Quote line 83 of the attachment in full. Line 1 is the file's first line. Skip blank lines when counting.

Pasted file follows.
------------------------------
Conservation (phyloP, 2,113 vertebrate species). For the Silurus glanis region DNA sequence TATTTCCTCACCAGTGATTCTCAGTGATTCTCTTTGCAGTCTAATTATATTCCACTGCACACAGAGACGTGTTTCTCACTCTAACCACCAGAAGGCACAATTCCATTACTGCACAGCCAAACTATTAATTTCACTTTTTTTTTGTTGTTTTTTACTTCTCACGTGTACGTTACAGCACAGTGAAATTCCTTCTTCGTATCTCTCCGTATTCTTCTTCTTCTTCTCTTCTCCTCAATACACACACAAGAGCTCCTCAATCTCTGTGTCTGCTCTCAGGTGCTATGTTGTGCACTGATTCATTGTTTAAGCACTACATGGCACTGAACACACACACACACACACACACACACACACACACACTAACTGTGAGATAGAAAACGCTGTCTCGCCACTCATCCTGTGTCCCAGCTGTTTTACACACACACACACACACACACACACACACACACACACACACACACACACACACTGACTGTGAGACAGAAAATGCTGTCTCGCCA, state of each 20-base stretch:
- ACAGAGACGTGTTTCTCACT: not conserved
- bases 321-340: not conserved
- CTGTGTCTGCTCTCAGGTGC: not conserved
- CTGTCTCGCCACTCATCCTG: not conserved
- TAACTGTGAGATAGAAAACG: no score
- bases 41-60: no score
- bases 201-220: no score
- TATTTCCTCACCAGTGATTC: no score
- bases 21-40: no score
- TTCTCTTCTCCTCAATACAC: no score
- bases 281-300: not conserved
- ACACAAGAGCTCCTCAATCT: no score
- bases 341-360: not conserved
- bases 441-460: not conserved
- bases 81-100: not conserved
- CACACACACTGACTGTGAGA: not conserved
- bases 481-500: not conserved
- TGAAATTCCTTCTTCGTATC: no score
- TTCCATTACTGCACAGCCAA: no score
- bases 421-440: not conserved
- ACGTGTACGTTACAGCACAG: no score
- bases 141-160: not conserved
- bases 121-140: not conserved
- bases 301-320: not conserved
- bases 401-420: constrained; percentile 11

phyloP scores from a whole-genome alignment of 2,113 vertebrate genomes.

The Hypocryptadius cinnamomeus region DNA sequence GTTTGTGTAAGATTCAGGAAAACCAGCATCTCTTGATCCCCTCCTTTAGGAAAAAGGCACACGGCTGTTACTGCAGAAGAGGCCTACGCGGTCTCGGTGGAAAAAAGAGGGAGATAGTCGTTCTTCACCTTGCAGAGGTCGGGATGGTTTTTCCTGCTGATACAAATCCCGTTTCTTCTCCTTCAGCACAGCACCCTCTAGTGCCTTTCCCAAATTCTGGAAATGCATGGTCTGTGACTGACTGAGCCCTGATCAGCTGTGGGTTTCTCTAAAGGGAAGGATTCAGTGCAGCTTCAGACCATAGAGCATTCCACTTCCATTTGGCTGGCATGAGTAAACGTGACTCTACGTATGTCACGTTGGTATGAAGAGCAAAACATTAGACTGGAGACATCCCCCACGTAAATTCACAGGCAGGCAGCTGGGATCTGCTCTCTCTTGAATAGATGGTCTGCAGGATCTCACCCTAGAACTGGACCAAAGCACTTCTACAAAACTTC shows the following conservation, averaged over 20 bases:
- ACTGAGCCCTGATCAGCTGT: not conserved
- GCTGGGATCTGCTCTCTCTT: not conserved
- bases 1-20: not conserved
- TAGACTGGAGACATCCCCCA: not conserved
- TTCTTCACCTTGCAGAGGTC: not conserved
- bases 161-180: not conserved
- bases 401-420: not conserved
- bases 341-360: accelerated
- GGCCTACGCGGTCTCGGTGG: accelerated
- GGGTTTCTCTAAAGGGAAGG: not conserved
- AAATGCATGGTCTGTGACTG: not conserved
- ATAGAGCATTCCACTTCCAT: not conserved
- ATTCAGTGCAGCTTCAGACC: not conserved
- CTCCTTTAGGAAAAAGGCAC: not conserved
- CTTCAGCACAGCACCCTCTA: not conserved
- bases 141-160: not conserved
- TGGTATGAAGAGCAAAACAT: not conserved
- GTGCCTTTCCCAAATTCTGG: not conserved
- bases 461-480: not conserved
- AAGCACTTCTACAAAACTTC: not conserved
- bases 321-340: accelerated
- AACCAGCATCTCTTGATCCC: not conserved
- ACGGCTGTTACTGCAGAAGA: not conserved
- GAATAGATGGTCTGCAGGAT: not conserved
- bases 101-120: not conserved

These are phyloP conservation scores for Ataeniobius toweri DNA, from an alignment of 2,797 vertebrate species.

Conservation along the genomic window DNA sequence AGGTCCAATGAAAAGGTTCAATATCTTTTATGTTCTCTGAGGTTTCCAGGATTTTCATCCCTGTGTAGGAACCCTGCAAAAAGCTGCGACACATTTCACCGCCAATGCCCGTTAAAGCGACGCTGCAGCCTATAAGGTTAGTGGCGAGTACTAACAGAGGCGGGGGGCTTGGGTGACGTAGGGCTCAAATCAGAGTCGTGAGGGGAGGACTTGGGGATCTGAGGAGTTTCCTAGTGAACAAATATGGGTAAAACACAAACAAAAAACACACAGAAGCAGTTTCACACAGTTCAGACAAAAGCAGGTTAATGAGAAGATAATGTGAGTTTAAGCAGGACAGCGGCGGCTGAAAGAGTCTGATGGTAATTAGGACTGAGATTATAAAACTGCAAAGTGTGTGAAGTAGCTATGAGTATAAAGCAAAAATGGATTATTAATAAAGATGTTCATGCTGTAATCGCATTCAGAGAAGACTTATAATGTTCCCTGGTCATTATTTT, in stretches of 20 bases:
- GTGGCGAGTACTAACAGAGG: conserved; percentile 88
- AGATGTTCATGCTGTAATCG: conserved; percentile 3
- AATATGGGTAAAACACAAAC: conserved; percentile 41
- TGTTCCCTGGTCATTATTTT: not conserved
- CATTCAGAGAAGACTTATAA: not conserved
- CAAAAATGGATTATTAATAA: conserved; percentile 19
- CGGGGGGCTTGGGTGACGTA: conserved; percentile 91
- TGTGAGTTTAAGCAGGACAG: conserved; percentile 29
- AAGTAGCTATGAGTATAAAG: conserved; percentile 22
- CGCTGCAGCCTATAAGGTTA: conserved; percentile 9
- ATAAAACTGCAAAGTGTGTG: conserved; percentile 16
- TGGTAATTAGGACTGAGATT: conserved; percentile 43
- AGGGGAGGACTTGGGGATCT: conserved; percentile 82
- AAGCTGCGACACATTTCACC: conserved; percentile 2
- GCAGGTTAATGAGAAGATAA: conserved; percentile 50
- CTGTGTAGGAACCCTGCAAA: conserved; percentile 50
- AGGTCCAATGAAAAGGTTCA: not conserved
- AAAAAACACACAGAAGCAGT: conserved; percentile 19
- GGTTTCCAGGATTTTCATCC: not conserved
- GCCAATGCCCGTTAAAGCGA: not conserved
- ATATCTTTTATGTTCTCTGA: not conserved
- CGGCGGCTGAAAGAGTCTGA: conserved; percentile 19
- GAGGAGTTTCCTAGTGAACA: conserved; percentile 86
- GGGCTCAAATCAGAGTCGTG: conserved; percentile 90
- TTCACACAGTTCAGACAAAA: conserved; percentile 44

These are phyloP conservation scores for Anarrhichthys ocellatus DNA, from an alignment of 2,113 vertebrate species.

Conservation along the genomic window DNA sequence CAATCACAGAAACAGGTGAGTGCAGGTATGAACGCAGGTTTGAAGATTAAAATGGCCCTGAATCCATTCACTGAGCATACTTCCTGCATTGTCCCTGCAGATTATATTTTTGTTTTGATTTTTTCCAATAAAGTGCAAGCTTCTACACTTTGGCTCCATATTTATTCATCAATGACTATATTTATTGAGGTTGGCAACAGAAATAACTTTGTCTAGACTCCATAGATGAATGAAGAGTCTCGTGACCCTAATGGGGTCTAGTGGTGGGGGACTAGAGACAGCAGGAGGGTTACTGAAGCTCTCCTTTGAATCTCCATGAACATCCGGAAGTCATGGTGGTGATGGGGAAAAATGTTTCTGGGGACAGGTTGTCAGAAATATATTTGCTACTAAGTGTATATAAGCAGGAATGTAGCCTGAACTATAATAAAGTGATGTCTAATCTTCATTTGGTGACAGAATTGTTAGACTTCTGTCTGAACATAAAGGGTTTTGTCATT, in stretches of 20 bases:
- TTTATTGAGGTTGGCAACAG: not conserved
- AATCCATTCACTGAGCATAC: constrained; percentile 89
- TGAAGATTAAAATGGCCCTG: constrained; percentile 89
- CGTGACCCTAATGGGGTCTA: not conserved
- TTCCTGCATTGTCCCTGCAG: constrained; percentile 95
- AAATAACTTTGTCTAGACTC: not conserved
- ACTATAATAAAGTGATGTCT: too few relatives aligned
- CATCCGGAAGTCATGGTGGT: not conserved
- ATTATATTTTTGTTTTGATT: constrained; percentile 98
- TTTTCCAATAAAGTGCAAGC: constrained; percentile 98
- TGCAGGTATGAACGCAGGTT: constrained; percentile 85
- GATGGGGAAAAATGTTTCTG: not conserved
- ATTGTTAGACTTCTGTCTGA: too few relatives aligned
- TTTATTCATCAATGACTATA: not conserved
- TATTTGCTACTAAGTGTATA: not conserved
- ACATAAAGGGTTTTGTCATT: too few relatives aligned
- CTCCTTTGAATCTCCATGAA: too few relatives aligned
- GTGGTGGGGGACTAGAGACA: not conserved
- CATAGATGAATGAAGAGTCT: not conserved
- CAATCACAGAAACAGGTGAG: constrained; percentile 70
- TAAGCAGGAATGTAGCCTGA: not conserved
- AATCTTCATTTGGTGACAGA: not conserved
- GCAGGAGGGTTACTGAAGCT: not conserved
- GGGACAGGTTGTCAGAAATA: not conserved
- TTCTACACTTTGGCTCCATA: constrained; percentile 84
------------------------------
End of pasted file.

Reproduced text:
- TTTATTGAGGTTGGCAACAG: not conserved